03 February 2011

Lose the Crutch of Control

PHOTOGRAPHER: Buaiansayapanomali, Alone
If I asked you to recall a major accomplishment in your life, you would not only remember the effort it took, the commitment involved, or your unwavering tenacity, but also the support you were given along the way. At times, it is the latter point — other people's support — that some creative business types shy away from. To those for whom this applies, my advice to you is to lose the control.

When I help clients create marketing plans, I also discuss some practical strategies for developing partnerships, utilizing volunteers and finding ways to network within the community they're already a part of. From experience, I've found that it's essential to have some of these systems in place, and I get concerned when some immediately close themselves off to any of those options.

I'm not a psychologist, but it's clear that part of that problem will resolve itself soon after one has bypassed the early stages of business development. A strong foundation and firm sense of direction can reinforce confidence that may have gotten shaken while trying to figure out how to go forward with a great idea. But, if one can't handle the suggestion of some of these support systems after this stage, then the other side of this problem is stuck in control issues that have been self-imposed.

Now, I'm not saying that you have to change from being a solo venture or to suddenly get staff. What I am saying is that you've got to get out of the mindset that you have to do absolutely everything by yourself. It will cause you unnecessary stress and, generally speaking, will be bad for your project.

Is This You?

PHOTOGRAPHER: Mina Momeni, You Are Not Alone
#1. You can't begin to imagine delegating:
If you do have one or two volunteers (which could be well-meaning friends or relatives), do you have a problem accepting the help they're offering? Besides setting yourself up to be a long-suffering martyr (or worse yet, develop into some reincarnation of a micro-manager), taking on more than you can handle will lead to you burning out. Keep in mind that no one can do all things with the same level of expertise, and it's useful to consider the many ways in which to set up a really simple volunteer, sponsor, or professional barter relationship. The assistance of a complementary business, professional organization, or one or two individuals can really enrich what you're doing. Supporters don't have to be on your payroll, but you should have some official working parameters that will make the situation a win-win for both of you.

#2. You have a hard time receiving valuable criticism or suggestions:
Think you always know best? Oy vey, that's just not a good scene. Of course not everyone's opinion is going to be worth the salt, but don't close yourself off from getting a few different perspectives from those you trust or who have the proof of experience on their side. We all know what it's like working on a piece of art before getting stuck — often we just need a fresh set of eyes to get us refocused. Well there are many business decisions that would do well with an objective perspective. If you have great people around you, but consistently have trouble handling concrete advice, then that's something you may want to look at and change before your advisors leave you in the dust.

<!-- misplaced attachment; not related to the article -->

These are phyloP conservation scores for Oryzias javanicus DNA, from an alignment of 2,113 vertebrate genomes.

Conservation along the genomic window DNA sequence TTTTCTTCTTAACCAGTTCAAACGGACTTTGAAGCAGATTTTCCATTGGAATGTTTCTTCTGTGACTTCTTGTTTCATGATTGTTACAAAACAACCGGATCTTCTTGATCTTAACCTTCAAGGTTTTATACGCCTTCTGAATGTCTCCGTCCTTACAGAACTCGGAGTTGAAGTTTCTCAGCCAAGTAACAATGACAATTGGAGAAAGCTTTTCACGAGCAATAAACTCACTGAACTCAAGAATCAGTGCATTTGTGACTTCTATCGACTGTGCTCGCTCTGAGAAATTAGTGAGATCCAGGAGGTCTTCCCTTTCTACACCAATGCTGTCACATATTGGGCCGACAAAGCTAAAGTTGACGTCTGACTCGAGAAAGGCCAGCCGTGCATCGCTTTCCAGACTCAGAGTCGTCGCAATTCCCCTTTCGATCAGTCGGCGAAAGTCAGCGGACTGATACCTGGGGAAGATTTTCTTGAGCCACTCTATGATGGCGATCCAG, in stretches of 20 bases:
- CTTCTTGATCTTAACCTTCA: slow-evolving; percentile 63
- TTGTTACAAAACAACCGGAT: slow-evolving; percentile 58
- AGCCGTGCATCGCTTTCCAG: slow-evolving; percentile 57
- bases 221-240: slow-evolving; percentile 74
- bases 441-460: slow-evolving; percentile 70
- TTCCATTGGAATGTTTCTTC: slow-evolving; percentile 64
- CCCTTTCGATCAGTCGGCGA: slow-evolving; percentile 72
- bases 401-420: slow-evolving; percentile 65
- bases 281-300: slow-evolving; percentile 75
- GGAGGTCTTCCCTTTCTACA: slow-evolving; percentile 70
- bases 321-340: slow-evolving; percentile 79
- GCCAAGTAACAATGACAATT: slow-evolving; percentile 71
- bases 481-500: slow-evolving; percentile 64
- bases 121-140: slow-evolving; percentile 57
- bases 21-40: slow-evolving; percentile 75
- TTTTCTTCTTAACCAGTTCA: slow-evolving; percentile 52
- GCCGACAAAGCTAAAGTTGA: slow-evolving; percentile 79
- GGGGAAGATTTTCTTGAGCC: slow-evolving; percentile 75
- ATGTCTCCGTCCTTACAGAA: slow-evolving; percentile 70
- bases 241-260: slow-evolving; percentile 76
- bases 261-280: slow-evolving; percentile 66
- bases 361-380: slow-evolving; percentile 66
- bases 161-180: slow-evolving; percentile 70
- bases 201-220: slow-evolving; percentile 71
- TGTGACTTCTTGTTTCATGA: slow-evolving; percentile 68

#3. Administratively speaking, you are one hot mess:
Here's the thing, even though you may have concrete goals and desires for your business, if you don't have some of your basics in order, when opportunity presents itself, you won't be in a prime position to take advantage of it. What do I mean exactly? Well, if you desperately needed a publicist and happened upon a skilled volunteer, retired publicist, or up-and-coming promoter who is more than willing to take the task on, if your information is so scattered and ill-managed that it can't be shared or given in a timely manner, they may think you're not serious and will move on. When you fail to set yourself up, you miss out. Not convinced that this is an issue of control? Okay, then ask yourself this, "If I really need this person's support, why am I making it so difficult to provide her with the information that she needs?"

Definitely not exhaustive, but these are just a few examples of how control can become a crutch in the development of your creative biz. If you see yourself in one of these examples, remind yourself of the ways in which support was instrumental in your past achievements and try to replicate it. Make a list of the top three things you really need help with, consider the other upstarts, organizations or people in your circle who can either help you or recommend others who can, and use common sense with what comes.

When you remain open to the assistance of others, you will start to notice that there are opportunities being made available to you on a regular basis. And more importantly, you'll come to realize that you are surrounded by a strong community of qualified support — ready, willing and able.

Interested in exploring this topic more deeply for your creative or holistic business? Then read more about MorenaMedia's Creating Community: Partnerships, Sponsorship & Volunteer Development workshop. Or contact me with your other business-related questions.
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